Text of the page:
PMO Services

PMOs are becoming increasingly important, as project management discipline is increasingly recognised as central to the success of an organisation.

ProjExc have recognised that in the current economic climate, there’s no time to waste in establishing a fully-functional PMOffice, whether in-house, outsourced or even virtual, and created a unique service offering.

Take a look at why ProjExc are well placed to help you take control of your projects and how they can help you.

ProjExc PMO

At PM Advisor, we thought that it was important to lay the ground for our thinking on PMOs and why they matter so much. On this page, we aim to take a look at:

  • what PMO is,
  • why you might think of having PMO for your organisation,
  • the basic components of the PMO,
  • the options that you might have, and finally
  • point you to some useful PMO resources.

Of course like any good blog post, these are just our views and we would welcome comments and feedback within the blog if you have a different view of any kind, have any ideas, have unique insights or just questions you would like answering.

So, firstly what is PMO? Generally, PMO is an abbreviation for a project management office.  The PMO will offer:

  • guidance,
  • support,
  • reporting,
  • consistency, and often
  • a framework for management of an organisation’s project portfolio.

Some choose to use the term PMO to describe a program management office.  The only real difference here when looking at it from a high-level, is that a program management office would additionally focus on business as usual activities, in the context of benefits realisation for the organisation.

The next consideration, is why you should have a PMO for your organisation. Clearly consistency is important when considering the approach, function and performance of project management (and program management) within your organisation. Furthermore, there is a huge advantage in having greater visibility of that project performance, often through KPI’s, and certainly with “one truth” for the whole organisation.

When researching PMO, one often comes across a view where it is not considered a short-term strategy to lowering costs. While this may be true, in our experience there is a considerable return on investment from dramatically reducing project objective failure rates, and providing management information in a timely manner to help improve success rates and appropriate decision making.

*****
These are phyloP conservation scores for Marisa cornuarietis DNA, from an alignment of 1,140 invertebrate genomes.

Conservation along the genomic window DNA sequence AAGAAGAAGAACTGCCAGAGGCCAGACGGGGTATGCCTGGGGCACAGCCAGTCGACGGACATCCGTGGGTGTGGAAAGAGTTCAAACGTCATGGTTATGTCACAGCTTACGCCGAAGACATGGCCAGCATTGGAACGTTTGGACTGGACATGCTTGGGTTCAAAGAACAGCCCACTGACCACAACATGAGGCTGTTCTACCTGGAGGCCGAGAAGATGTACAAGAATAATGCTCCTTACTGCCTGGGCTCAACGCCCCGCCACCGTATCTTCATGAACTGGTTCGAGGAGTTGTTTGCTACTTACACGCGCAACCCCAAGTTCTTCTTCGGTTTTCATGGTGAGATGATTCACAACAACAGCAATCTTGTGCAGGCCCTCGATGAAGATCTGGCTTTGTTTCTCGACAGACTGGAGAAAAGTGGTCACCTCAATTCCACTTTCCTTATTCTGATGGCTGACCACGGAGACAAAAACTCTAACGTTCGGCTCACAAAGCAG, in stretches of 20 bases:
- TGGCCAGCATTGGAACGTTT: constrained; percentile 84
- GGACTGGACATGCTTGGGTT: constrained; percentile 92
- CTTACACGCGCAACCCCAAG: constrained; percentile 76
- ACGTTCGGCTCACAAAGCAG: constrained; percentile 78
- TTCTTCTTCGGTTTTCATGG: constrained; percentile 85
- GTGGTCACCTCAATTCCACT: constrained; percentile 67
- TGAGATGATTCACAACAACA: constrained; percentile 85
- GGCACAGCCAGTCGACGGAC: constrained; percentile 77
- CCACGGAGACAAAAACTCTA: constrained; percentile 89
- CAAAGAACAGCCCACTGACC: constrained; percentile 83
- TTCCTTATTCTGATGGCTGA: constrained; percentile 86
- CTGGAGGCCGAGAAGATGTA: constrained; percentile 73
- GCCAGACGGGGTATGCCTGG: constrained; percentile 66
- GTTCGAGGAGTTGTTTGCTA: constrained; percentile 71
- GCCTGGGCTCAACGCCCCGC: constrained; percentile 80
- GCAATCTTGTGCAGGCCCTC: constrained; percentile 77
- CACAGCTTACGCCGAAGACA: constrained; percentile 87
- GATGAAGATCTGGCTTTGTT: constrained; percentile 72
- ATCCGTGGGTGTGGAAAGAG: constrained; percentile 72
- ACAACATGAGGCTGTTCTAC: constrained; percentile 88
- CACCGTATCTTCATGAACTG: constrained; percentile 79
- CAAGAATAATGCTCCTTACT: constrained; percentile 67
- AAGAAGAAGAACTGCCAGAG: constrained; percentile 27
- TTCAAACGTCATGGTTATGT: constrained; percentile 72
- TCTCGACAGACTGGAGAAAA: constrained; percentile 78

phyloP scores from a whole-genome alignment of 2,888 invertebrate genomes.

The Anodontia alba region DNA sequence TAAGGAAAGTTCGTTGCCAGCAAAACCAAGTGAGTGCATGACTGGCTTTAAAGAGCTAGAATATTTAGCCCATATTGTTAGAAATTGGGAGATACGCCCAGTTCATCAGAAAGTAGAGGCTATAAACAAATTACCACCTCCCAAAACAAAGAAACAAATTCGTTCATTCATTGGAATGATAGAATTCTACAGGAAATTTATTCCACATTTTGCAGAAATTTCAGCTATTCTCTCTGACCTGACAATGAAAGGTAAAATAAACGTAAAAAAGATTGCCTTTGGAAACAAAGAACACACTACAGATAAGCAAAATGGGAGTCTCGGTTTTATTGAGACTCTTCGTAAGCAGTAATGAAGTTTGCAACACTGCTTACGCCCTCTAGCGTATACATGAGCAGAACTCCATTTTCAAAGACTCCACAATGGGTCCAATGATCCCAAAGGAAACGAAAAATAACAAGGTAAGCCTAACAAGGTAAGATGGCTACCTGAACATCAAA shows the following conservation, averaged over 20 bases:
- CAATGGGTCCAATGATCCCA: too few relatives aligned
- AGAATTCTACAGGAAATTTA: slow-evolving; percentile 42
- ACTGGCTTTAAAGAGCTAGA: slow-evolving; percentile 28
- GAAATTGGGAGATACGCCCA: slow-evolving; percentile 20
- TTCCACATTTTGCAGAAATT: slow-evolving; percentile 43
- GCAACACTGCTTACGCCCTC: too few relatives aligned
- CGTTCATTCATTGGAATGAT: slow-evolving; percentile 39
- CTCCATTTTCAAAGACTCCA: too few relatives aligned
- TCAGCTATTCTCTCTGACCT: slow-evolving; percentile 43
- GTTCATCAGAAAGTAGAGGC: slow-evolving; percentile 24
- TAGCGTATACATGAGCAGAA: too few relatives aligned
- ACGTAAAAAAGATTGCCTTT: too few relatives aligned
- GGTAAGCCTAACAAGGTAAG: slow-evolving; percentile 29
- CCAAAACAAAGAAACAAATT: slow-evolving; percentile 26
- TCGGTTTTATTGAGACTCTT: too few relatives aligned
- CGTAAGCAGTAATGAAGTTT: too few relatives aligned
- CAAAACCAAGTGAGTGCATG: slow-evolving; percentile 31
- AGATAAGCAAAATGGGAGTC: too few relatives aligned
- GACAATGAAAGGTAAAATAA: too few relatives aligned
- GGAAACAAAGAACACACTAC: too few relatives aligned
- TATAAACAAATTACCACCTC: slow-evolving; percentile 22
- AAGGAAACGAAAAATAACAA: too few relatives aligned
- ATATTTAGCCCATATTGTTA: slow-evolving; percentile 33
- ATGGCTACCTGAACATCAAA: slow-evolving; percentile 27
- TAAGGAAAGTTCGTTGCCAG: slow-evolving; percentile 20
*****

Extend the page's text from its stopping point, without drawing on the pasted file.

There are a number of components to PMO, namely:

  • methodologies,
  • supporting tools and templates, and of course
  • project manager competence.


Methodologies is an interesting one.  There are a number of industry standard project management methodologies, including PMI, APM, Prince 2 (and the broader OGC frameworks) for project and programme management, as well as a large number of developed and the spoke organisational methodologies.  Selection of the correct methodology for an organisation can be a subjective endeavour, and a number of criteria should be taken into account when making the correct decision.  Clearly the PMO should have the necessary expertise and experience to help in the selection and subsequent implementation.


In support of the methodology selected, there will of course be a number of project management templates to be integrated, and often the organisation elects to utilise some or all of the functionalities of project management tools (software).  The software selection and deployment in itself is a large minefield or organisation.  By way of an example our own database of project management software tools is currently over the 200 mark.  For this reason again it is critical that the PMO has sufficient knowledge to be able to procure, deploy and maintain the right systems.


With a solid appropriate methodology, and having implemented an integrated set of tools and templates, the other challenge presented to an organisation is that of ensuring that the project managers and their support teams of the competence (skills and experiences) necessary to effectively use them.  The PMO will be instrumental in ensuring that this is achieved helping with recruitment, induction, and subsequent development and performance management of the team, in order for the organisation to leverage maximum benefit from the PMO.

Make or Buy?

The next major consideration, is one of make or buy.  Does the organisation create its own in-house PMO, or does it outsource the operation.  This decision is largely based on strategy of the organisation, predominantly in respect of whether the organisation prefers to focus on its core competences, or whether it prefers to retain greater control.  We see that there are a number of major benefits in outsourcing a PMO, but we would wouldn’t we!  This is largely a decision around overheads and fixed costs, but it is also important to take into account the value of ’independent’ advice and support, and up-to-date expertise. For this reason even when an organisation elects to create its own PMO, there is considerable merit in outsourcing the creation itself.

There are a large number of useful and interesting PMO resources, which we highlight here, but which of course carry the usual disclaimers, given that they are of course beyond our own control.


PMI Knowledge Center


Cabinet Office

ISO  (ISO 21500 refers)

ProjExc Can Help

ProjExc is able to assess needs and support the creation, day-to-day management, or ongoing development of a PMO.  ProjExc is able to offer these services either on-site or remotely.  Hopefully this post is a useful introduction, there will of course be more, and as always we welcome your comments and observations and questions.  If you prefer not to ask your questions via the blog, feel free to email us using the form below or telephone on 0121 222 5744.

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